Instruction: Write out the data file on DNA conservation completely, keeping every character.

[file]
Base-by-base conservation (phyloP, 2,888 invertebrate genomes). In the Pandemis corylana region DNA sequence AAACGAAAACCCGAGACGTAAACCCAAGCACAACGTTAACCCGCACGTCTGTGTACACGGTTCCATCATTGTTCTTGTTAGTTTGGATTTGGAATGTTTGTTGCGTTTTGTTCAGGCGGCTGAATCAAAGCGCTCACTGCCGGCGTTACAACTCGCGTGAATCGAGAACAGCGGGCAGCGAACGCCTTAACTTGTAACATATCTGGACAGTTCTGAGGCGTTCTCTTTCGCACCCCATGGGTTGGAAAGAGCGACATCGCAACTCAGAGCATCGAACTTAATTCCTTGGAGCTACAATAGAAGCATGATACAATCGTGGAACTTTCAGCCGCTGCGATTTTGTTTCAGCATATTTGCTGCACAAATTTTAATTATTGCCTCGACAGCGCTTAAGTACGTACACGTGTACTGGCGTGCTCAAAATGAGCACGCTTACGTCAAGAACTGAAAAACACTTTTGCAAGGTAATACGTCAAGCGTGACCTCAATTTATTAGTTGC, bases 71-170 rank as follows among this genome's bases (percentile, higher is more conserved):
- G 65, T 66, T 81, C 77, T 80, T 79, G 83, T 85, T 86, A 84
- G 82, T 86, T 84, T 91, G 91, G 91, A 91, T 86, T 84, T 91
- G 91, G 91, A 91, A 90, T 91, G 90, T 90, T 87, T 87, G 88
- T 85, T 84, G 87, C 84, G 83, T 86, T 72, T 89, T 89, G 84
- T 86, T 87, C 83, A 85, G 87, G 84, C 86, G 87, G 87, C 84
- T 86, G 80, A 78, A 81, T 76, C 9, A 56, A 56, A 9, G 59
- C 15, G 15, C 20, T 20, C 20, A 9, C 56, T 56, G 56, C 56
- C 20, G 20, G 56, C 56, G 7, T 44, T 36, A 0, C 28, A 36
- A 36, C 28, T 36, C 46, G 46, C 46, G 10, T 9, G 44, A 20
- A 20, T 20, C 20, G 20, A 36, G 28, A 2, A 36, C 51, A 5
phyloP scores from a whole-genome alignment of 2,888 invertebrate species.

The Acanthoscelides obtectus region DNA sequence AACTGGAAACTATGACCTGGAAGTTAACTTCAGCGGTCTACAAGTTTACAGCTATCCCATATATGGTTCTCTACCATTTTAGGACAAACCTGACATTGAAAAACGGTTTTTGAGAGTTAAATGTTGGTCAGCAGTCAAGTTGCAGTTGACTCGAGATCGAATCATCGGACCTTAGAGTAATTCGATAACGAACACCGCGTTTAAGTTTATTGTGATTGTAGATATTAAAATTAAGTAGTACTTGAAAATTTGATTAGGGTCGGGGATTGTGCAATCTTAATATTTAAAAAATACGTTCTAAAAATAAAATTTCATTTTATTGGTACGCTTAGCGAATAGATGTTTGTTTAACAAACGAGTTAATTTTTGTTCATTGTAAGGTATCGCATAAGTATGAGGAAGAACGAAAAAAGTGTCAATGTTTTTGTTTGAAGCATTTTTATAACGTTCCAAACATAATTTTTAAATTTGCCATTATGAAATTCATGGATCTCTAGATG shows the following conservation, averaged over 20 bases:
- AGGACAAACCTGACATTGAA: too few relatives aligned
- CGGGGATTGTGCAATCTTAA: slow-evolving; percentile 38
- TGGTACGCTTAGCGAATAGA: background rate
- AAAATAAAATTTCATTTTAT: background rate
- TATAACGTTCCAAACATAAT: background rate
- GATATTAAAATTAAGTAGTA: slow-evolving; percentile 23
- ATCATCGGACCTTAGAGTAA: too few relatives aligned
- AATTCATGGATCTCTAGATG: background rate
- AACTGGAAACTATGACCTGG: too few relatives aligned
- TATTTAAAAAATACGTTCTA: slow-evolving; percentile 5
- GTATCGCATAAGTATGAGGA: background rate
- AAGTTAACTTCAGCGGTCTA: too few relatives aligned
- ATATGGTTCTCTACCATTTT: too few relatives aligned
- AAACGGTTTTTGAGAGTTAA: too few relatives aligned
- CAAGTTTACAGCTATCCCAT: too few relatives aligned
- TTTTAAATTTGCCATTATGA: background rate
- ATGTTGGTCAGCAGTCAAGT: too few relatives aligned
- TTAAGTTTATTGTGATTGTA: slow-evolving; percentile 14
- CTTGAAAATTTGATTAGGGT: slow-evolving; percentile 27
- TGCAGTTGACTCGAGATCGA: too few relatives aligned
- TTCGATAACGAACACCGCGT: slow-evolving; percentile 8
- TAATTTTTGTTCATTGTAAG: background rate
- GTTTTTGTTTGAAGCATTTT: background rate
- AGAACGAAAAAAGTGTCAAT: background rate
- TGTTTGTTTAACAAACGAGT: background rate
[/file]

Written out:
Base-by-base conservation (phyloP, 2,888 invertebrate genomes). In the Pandemis corylana region DNA sequence AAACGAAAACCCGAGACGTAAACCCAAGCACAACGTTAACCCGCACGTCTGTGTACACGGTTCCATCATTGTTCTTGTTAGTTTGGATTTGGAATGTTTGTTGCGTTTTGTTCAGGCGGCTGAATCAAAGCGCTCACTGCCGGCGTTACAACTCGCGTGAATCGAGAACAGCGGGCAGCGAACGCCTTAACTTGTAACATATCTGGACAGTTCTGAGGCGTTCTCTTTCGCACCCCATGGGTTGGAAAGAGCGACATCGCAACTCAGAGCATCGAACTTAATTCCTTGGAGCTACAATAGAAGCATGATACAATCGTGGAACTTTCAGCCGCTGCGATTTTGTTTCAGCATATTTGCTGCACAAATTTTAATTATTGCCTCGACAGCGCTTAAGTACGTACACGTGTACTGGCGTGCTCAAAATGAGCACGCTTACGTCAAGAACTGAAAAACACTTTTGCAAGGTAATACGTCAAGCGTGACCTCAATTTATTAGTTGC, bases 71-170 rank as follows among this genome's bases (percentile, higher is more conserved):
- G 65, T 66, T 81, C 77, T 80, T 79, G 83, T 85, T 86, A 84
- G 82, T 86, T 84, T 91, G 91, G 91, A 91, T 86, T 84, T 91
- G 91, G 91, A 91, A 90, T 91, G 90, T 90, T 87, T 87, G 88
- T 85, T 84, G 87, C 84, G 83, T 86, T 72, T 89, T 89, G 84
- T 86, T 87, C 83, A 85, G 87, G 84, C 86, G 87, G 87, C 84
- T 86, G 80, A 78, A 81, T 76, C 9, A 56, A 56, A 9, G 59
- C 15, G 15, C 20, T 20, C 20, A 9, C 56, T 56, G 56, C 56
- C 20, G 20, G 56, C 56, G 7, T 44, T 36, A 0, C 28, A 36
- A 36, C 28, T 36, C 46, G 46, C 46, G 10, T 9, G 44, A 20
- A 20, T 20, C 20, G 20, A 36, G 28, A 2, A 36, C 51, A 5
phyloP scores from a whole-genome alignment of 2,888 invertebrate species.

The Acanthoscelides obtectus region DNA sequence AACTGGAAACTATGACCTGGAAGTTAACTTCAGCGGTCTACAAGTTTACAGCTATCCCATATATGGTTCTCTACCATTTTAGGACAAACCTGACATTGAAAAACGGTTTTTGAGAGTTAAATGTTGGTCAGCAGTCAAGTTGCAGTTGACTCGAGATCGAATCATCGGACCTTAGAGTAATTCGATAACGAACACCGCGTTTAAGTTTATTGTGATTGTAGATATTAAAATTAAGTAGTACTTGAAAATTTGATTAGGGTCGGGGATTGTGCAATCTTAATATTTAAAAAATACGTTCTAAAAATAAAATTTCATTTTATTGGTACGCTTAGCGAATAGATGTTTGTTTAACAAACGAGTTAATTTTTGTTCATTGTAAGGTATCGCATAAGTATGAGGAAGAACGAAAAAAGTGTCAATGTTTTTGTTTGAAGCATTTTTATAACGTTCCAAACATAATTTTTAAATTTGCCATTATGAAATTCATGGATCTCTAGATG shows the following conservation, averaged over 20 bases:
- AGGACAAACCTGACATTGAA: too few relatives aligned
- CGGGGATTGTGCAATCTTAA: slow-evolving; percentile 38
- TGGTACGCTTAGCGAATAGA: background rate
- AAAATAAAATTTCATTTTAT: background rate
- TATAACGTTCCAAACATAAT: background rate
- GATATTAAAATTAAGTAGTA: slow-evolving; percentile 23
- ATCATCGGACCTTAGAGTAA: too few relatives aligned
- AATTCATGGATCTCTAGATG: background rate
- AACTGGAAACTATGACCTGG: too few relatives aligned
- TATTTAAAAAATACGTTCTA: slow-evolving; percentile 5
- GTATCGCATAAGTATGAGGA: background rate
- AAGTTAACTTCAGCGGTCTA: too few relatives aligned
- ATATGGTTCTCTACCATTTT: too few relatives aligned
- AAACGGTTTTTGAGAGTTAA: too few relatives aligned
- CAAGTTTACAGCTATCCCAT: too few relatives aligned
- TTTTAAATTTGCCATTATGA: background rate
- ATGTTGGTCAGCAGTCAAGT: too few relatives aligned
- TTAAGTTTATTGTGATTGTA: slow-evolving; percentile 14
- CTTGAAAATTTGATTAGGGT: slow-evolving; percentile 27
- TGCAGTTGACTCGAGATCGA: too few relatives aligned
- TTCGATAACGAACACCGCGT: slow-evolving; percentile 8
- TAATTTTTGTTCATTGTAAG: background rate
- GTTTTTGTTTGAAGCATTTT: background rate
- AGAACGAAAAAAGTGTCAAT: background rate
- TGTTTGTTTAACAAACGAGT: background rate